A few weeks ago, the ABU Education Fund released a report addressing the negative impacts of gerrymandering on rural Utah. You probably have not read it, because that report was 20 pages long and full of information that only policy weirdos like us care about.
With a fresh coat of tape on our glasses, we are pleased to present the tl;dr—Now you, too, shall be an expert on rural redistricting.
The Basics: Political district boundaries are redrawn every 10 years, after the U.S. Census. The Utah Constitution gives the state Legislature the authority to draw those boundaries. District boundaries will be redrawn in 2021, after the 2020 Census.
What happened last time? In 2011, republican lawmakers insisted that each congressional district had an “urban-rural mix”, with both urban and rural areas combined in each political district. The reason? They wanted all of Utah’s House Reps to be zealous about repealing public land designations. (That seems to have worked pretty well.)
Okay, so what did the people want? In a series of public hearings around the state, people mostly said that they did not support combining rural and urban areas together. Urban folks didn’t like it because it meant chopping up the Salt Lake area into multiple congressional districts, which would dilute the urban liberal vote. (This has worked very well.) Rural folks also didn’t like it, because they felt their issues would be overshadowed by more urban concerns. (This has also happened.) And because combining opposite regions like that doesn’t make sense. Representatives aren’t senators or governors—they are supposed to represent their specific communities.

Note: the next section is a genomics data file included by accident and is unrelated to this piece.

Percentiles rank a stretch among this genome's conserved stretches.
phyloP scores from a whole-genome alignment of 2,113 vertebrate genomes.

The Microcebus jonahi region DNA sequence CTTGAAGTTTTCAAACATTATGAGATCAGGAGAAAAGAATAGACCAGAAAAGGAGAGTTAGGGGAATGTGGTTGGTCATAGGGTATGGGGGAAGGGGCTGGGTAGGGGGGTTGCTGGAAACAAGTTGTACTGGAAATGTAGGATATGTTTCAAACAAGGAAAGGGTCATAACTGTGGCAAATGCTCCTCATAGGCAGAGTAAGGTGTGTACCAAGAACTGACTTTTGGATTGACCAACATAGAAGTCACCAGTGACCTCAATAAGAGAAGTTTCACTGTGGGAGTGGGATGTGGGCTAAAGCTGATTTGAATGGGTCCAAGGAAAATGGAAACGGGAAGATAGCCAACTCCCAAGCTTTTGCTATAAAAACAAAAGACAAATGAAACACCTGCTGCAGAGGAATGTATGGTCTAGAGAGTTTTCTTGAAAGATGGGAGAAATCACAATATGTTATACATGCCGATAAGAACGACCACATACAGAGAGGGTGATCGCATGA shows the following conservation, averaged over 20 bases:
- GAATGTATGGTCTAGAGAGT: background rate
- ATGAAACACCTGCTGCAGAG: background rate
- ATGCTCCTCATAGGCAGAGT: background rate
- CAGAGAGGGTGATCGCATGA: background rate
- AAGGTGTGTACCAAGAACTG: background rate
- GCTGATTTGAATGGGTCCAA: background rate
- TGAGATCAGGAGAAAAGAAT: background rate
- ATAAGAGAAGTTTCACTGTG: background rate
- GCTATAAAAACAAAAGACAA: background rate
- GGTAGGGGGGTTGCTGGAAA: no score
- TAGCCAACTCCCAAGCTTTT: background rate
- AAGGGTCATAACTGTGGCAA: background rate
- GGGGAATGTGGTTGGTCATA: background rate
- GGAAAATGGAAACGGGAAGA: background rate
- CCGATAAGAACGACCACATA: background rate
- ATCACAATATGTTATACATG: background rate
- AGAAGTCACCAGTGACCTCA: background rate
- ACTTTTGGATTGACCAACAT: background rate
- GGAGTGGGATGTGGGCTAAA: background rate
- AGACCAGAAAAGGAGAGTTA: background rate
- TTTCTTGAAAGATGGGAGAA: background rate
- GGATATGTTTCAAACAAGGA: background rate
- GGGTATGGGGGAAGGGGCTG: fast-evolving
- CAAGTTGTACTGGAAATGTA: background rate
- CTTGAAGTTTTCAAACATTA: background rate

What was the alternative to our current maps? Both rural folks and urban folks largely supported a “doughnut hole” map. Because the rural areas are on the outside of the state, one congressional district could combine all those areas into a rural-dominant district. That would also ensure that rural Utahns would be represented by someone who, you know, actually lives in rural Utah. (Currently, 61.3% of rural Utahns are represented by someone living one of the 3 biggest counties in the state.)
Who loses under the current maps? Salt Lake area voters totally lose out. It’s the most concentrated community in the state, and Salt Lake County is chopped up into 3 different congressional districts!
What people don’t talk about is that rural voters lose out, too. Rural Utahns have been asking for a majority-rural district for at least 20 years, but instead, rural areas are chopped up and treated like a solvent for urban parts of the state. They don’t get unified representation for their community, either.
But Rural Utahns like to vote Republican, and they’re represented by Republicans. What’s the big deal?
It’s true that rural Utahns generally vote for Republican candidates. But this is where demographics become important. The divide between rural and urban Utah is huge—it’s the 9th largest in the whole country. So rural and urban parts of the state have very distinct needs. The truth is, both political parties are dominated by people who live in urban parts of the state, and those people are often out of touch with rural Utah. Neither party has complete grasp on what rural Utahns want.
Urban democrats usually vote for public land protections and environmental regulations, which some rural Utahns are adamantly against. But urban republicans are just as bad. Rural Utah is in an economic recession, unlike the rest of the state. A lot of government programs either disproportionately benefit or are explicitly designed to help people and businesses in rural Utah. Who votes against these programs? Urban republicans, who can’t see the need for this spending because their communities aren’t affected by the same problems.
In sum, Salt Lake City and Rural Utah have the same problem. Both regions are broken up, and end up with representatives who don’t represent either community very well. Better district boundaries in Utah would keep those communities together, allowing them to have representatives who are from those communities.
You can read the full report, Fair Redistricting: A Better Deal for Rural Utah, here.